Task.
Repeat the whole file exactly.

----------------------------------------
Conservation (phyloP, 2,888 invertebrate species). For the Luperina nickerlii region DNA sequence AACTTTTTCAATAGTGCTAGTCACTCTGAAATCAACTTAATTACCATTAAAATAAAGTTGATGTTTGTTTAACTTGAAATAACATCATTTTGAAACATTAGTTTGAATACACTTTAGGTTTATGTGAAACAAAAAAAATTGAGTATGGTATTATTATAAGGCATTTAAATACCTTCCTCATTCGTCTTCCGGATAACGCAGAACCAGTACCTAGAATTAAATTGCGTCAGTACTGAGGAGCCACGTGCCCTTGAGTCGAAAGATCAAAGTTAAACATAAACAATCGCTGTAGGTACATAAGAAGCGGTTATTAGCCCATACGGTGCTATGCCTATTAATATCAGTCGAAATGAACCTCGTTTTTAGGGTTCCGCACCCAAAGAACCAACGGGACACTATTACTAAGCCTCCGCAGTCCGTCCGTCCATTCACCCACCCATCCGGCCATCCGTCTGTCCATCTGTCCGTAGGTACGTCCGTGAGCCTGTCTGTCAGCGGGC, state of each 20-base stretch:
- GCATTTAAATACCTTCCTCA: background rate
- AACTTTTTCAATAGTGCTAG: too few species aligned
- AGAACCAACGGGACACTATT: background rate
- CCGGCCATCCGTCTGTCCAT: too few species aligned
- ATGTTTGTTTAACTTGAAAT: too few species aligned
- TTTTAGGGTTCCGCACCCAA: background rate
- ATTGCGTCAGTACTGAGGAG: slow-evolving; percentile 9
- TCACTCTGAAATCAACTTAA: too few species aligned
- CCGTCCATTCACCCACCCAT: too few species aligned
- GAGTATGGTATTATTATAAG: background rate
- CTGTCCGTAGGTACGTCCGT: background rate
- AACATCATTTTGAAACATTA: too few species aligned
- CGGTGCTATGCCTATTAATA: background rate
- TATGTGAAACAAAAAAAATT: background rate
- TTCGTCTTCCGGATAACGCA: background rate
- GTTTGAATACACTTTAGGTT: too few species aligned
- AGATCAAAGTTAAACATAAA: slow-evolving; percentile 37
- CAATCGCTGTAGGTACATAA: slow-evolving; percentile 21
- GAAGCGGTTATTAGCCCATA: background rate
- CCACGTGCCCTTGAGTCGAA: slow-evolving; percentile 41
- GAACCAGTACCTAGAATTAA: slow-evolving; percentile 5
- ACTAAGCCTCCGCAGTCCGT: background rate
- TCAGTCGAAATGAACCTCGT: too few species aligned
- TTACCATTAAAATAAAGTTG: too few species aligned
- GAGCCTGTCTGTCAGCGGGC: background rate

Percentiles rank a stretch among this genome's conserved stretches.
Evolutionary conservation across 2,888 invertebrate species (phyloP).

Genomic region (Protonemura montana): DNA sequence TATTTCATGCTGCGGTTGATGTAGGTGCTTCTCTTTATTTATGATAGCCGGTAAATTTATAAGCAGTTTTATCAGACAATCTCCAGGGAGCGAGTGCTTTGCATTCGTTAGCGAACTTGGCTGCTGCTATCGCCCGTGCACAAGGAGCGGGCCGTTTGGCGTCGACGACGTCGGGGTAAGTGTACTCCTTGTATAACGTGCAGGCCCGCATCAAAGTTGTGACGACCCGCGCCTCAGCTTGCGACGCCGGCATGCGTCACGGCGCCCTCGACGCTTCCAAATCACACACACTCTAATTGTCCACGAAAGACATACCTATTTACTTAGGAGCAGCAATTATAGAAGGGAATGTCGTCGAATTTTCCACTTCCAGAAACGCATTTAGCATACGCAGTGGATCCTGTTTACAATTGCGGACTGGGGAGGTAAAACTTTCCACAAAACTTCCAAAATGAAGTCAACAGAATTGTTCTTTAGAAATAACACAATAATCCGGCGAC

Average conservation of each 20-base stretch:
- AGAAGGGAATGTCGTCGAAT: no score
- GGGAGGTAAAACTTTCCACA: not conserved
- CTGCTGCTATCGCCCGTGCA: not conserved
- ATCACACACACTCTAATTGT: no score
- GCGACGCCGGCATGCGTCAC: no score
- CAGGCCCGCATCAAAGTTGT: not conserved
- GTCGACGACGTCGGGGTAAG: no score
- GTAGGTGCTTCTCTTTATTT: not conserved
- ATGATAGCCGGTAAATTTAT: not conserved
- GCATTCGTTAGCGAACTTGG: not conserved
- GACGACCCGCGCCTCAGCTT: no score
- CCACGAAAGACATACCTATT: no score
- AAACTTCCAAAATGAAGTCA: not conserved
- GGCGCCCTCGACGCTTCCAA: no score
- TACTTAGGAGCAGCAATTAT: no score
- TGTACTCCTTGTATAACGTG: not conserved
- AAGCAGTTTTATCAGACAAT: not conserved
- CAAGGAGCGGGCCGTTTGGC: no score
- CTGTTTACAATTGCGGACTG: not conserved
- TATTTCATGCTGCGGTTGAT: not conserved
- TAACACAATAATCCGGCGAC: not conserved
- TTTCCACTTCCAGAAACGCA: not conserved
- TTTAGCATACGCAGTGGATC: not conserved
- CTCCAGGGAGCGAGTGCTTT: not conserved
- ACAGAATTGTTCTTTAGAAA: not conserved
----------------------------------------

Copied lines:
Conservation (phyloP, 2,888 invertebrate species). For the Luperina nickerlii region DNA sequence AACTTTTTCAATAGTGCTAGTCACTCTGAAATCAACTTAATTACCATTAAAATAAAGTTGATGTTTGTTTAACTTGAAATAACATCATTTTGAAACATTAGTTTGAATACACTTTAGGTTTATGTGAAACAAAAAAAATTGAGTATGGTATTATTATAAGGCATTTAAATACCTTCCTCATTCGTCTTCCGGATAACGCAGAACCAGTACCTAGAATTAAATTGCGTCAGTACTGAGGAGCCACGTGCCCTTGAGTCGAAAGATCAAAGTTAAACATAAACAATCGCTGTAGGTACATAAGAAGCGGTTATTAGCCCATACGGTGCTATGCCTATTAATATCAGTCGAAATGAACCTCGTTTTTAGGGTTCCGCACCCAAAGAACCAACGGGACACTATTACTAAGCCTCCGCAGTCCGTCCGTCCATTCACCCACCCATCCGGCCATCCGTCTGTCCATCTGTCCGTAGGTACGTCCGTGAGCCTGTCTGTCAGCGGGC, state of each 20-base stretch:
- GCATTTAAATACCTTCCTCA: background rate
- AACTTTTTCAATAGTGCTAG: too few species aligned
- AGAACCAACGGGACACTATT: background rate
- CCGGCCATCCGTCTGTCCAT: too few species aligned
- ATGTTTGTTTAACTTGAAAT: too few species aligned
- TTTTAGGGTTCCGCACCCAA: background rate
- ATTGCGTCAGTACTGAGGAG: slow-evolving; percentile 9
- TCACTCTGAAATCAACTTAA: too few species aligned
- CCGTCCATTCACCCACCCAT: too few species aligned
- GAGTATGGTATTATTATAAG: background rate
- CTGTCCGTAGGTACGTCCGT: background rate
- AACATCATTTTGAAACATTA: too few species aligned
- CGGTGCTATGCCTATTAATA: background rate
- TATGTGAAACAAAAAAAATT: background rate
- TTCGTCTTCCGGATAACGCA: background rate
- GTTTGAATACACTTTAGGTT: too few species aligned
- AGATCAAAGTTAAACATAAA: slow-evolving; percentile 37
- CAATCGCTGTAGGTACATAA: slow-evolving; percentile 21
- GAAGCGGTTATTAGCCCATA: background rate
- CCACGTGCCCTTGAGTCGAA: slow-evolving; percentile 41
- GAACCAGTACCTAGAATTAA: slow-evolving; percentile 5
- ACTAAGCCTCCGCAGTCCGT: background rate
- TCAGTCGAAATGAACCTCGT: too few species aligned
- TTACCATTAAAATAAAGTTG: too few species aligned
- GAGCCTGTCTGTCAGCGGGC: background rate

Percentiles rank a stretch among this genome's conserved stretches.
Evolutionary conservation across 2,888 invertebrate species (phyloP).

Genomic region (Protonemura montana): DNA sequence TATTTCATGCTGCGGTTGATGTAGGTGCTTCTCTTTATTTATGATAGCCGGTAAATTTATAAGCAGTTTTATCAGACAATCTCCAGGGAGCGAGTGCTTTGCATTCGTTAGCGAACTTGGCTGCTGCTATCGCCCGTGCACAAGGAGCGGGCCGTTTGGCGTCGACGACGTCGGGGTAAGTGTACTCCTTGTATAACGTGCAGGCCCGCATCAAAGTTGTGACGACCCGCGCCTCAGCTTGCGACGCCGGCATGCGTCACGGCGCCCTCGACGCTTCCAAATCACACACACTCTAATTGTCCACGAAAGACATACCTATTTACTTAGGAGCAGCAATTATAGAAGGGAATGTCGTCGAATTTTCCACTTCCAGAAACGCATTTAGCATACGCAGTGGATCCTGTTTACAATTGCGGACTGGGGAGGTAAAACTTTCCACAAAACTTCCAAAATGAAGTCAACAGAATTGTTCTTTAGAAATAACACAATAATCCGGCGAC

Average conservation of each 20-base stretch:
- AGAAGGGAATGTCGTCGAAT: no score
- GGGAGGTAAAACTTTCCACA: not conserved
- CTGCTGCTATCGCCCGTGCA: not conserved
- ATCACACACACTCTAATTGT: no score
- GCGACGCCGGCATGCGTCAC: no score
- CAGGCCCGCATCAAAGTTGT: not conserved
- GTCGACGACGTCGGGGTAAG: no score
- GTAGGTGCTTCTCTTTATTT: not conserved
- ATGATAGCCGGTAAATTTAT: not conserved
- GCATTCGTTAGCGAACTTGG: not conserved
- GACGACCCGCGCCTCAGCTT: no score
- CCACGAAAGACATACCTATT: no score
- AAACTTCCAAAATGAAGTCA: not conserved
- GGCGCCCTCGACGCTTCCAA: no score
- TACTTAGGAGCAGCAATTAT: no score
- TGTACTCCTTGTATAACGTG: not conserved
- AAGCAGTTTTATCAGACAAT: not conserved
- CAAGGAGCGGGCCGTTTGGC: no score
- CTGTTTACAATTGCGGACTG: not conserved
- TATTTCATGCTGCGGTTGAT: not conserved
- TAACACAATAATCCGGCGAC: not conserved
- TTTCCACTTCCAGAAACGCA: not conserved
- TTTAGCATACGCAGTGGATC: not conserved
- CTCCAGGGAGCGAGTGCTTT: not conserved
- ACAGAATTGTTCTTTAGAAA: not conserved